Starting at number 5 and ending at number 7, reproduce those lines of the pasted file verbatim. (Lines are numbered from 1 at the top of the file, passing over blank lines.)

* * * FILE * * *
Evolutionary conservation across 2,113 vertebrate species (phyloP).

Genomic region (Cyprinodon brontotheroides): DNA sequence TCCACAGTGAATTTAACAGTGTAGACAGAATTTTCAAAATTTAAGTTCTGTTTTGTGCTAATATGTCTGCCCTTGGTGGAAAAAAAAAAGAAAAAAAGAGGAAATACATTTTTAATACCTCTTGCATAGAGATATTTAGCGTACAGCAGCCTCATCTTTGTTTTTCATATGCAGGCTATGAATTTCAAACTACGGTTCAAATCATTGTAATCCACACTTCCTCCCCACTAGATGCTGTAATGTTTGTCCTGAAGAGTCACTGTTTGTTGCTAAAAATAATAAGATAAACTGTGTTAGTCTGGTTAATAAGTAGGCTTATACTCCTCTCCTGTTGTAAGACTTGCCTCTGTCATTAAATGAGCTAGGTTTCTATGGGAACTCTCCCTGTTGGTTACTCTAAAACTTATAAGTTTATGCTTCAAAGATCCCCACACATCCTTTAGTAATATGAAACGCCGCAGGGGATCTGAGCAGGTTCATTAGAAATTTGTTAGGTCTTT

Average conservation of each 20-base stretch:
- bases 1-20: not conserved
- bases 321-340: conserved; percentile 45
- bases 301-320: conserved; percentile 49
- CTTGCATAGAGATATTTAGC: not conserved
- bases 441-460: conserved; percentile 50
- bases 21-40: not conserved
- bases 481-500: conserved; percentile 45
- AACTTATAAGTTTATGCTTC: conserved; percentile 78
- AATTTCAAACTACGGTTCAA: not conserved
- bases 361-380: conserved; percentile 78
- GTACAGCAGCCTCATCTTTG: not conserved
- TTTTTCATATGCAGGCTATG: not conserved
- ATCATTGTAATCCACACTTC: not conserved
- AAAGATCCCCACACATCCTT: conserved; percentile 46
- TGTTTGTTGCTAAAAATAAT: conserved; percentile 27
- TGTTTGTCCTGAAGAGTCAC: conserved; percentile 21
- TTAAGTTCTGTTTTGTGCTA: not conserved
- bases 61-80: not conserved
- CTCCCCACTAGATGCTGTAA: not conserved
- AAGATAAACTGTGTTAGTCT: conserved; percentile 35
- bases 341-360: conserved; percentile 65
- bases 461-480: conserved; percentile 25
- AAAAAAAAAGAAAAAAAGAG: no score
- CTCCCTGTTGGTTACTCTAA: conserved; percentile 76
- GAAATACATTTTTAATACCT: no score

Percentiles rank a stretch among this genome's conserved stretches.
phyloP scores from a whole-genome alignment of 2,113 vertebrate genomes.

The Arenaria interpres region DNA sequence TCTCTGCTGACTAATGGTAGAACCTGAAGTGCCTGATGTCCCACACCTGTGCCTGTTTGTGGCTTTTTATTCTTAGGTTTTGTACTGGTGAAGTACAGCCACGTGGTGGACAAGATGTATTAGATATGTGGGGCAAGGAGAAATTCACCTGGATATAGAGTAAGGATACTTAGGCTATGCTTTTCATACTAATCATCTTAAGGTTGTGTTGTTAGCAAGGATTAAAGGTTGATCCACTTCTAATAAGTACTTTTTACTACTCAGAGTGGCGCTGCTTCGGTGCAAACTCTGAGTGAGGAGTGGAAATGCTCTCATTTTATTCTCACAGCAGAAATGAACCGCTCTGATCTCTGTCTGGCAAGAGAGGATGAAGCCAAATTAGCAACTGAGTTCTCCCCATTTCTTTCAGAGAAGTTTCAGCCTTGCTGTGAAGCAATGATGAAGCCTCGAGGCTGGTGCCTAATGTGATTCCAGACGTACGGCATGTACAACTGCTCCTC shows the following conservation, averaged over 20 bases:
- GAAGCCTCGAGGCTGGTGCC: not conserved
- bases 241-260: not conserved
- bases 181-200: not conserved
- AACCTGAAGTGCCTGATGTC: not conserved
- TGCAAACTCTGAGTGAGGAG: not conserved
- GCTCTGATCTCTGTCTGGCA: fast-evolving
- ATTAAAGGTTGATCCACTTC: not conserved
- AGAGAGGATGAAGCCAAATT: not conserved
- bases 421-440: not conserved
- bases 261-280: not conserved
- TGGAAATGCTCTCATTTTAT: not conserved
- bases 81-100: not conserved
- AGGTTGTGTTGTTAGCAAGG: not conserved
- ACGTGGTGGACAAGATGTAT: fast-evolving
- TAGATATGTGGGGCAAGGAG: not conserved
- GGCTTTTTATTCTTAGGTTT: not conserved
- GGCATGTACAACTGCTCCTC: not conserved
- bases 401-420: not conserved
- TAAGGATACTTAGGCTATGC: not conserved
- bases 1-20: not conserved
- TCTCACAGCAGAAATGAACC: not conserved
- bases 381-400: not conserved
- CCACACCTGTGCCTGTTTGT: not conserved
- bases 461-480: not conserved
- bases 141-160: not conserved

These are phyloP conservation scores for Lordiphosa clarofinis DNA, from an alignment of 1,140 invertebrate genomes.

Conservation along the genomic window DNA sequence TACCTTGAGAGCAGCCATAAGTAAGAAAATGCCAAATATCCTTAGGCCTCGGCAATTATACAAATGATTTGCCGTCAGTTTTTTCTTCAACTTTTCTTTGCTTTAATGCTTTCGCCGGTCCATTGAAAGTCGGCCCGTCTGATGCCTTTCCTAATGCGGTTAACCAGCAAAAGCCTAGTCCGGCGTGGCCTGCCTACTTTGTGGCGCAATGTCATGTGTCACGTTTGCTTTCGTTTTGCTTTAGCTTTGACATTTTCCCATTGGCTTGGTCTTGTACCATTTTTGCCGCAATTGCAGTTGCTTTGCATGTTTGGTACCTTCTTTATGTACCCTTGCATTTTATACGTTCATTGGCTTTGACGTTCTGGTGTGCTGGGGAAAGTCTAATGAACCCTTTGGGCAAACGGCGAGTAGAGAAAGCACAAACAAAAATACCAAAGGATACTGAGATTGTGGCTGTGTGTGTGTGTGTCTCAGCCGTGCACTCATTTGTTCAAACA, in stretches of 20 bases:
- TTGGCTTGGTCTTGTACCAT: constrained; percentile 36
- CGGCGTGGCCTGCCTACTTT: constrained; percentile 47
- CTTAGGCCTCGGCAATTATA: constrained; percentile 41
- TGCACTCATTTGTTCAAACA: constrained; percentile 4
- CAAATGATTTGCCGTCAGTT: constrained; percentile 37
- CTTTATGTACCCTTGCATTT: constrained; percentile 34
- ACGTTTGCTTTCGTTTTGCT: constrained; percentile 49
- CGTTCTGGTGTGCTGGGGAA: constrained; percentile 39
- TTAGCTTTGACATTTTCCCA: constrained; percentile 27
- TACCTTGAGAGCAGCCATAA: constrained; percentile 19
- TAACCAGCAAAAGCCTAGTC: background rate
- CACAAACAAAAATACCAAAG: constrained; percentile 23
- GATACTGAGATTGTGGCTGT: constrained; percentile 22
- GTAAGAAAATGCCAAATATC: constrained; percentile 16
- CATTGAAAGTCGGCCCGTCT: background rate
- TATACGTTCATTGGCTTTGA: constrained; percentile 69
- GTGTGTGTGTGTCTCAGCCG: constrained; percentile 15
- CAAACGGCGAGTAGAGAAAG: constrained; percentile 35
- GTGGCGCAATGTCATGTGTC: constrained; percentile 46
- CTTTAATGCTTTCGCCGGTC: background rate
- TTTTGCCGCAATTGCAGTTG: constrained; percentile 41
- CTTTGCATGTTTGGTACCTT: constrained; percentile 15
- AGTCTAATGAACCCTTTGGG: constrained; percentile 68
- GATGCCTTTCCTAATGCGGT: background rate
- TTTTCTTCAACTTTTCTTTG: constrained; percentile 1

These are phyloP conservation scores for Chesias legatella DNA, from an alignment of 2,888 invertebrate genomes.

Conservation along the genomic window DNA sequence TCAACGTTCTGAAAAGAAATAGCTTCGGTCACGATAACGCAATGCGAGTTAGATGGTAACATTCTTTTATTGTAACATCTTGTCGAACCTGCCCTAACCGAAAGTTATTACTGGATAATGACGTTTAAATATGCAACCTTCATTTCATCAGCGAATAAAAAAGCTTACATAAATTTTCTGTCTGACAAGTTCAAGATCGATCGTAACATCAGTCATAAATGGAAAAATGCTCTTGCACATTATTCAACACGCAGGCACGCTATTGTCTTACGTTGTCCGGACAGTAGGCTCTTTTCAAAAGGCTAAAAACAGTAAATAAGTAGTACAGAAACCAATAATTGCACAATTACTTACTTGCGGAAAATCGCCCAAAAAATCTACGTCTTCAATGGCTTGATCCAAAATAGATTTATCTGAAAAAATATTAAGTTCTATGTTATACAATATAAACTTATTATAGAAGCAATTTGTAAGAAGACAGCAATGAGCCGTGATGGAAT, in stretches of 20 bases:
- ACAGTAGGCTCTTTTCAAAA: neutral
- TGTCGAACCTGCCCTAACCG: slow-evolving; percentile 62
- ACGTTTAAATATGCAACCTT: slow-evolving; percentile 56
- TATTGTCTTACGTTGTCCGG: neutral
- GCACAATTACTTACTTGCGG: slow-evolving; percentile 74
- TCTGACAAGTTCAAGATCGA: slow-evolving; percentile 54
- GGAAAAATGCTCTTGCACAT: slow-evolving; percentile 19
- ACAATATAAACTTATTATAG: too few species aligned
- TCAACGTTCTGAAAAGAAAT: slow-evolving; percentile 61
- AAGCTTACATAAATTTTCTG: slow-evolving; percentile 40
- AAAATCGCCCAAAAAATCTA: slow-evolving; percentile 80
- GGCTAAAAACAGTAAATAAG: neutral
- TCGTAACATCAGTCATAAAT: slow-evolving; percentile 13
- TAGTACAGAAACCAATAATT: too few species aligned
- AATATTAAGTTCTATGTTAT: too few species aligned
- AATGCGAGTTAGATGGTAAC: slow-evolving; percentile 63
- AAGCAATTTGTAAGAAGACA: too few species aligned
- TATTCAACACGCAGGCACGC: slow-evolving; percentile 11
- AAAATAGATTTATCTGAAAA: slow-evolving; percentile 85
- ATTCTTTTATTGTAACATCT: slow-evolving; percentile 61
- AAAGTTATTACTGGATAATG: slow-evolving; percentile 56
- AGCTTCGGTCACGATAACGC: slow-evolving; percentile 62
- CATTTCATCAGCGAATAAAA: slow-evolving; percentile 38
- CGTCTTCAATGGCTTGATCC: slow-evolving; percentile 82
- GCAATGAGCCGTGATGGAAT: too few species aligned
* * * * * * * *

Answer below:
- bases 321-340: conserved; percentile 45
- bases 301-320: conserved; percentile 49
- CTTGCATAGAGATATTTAGC: not conserved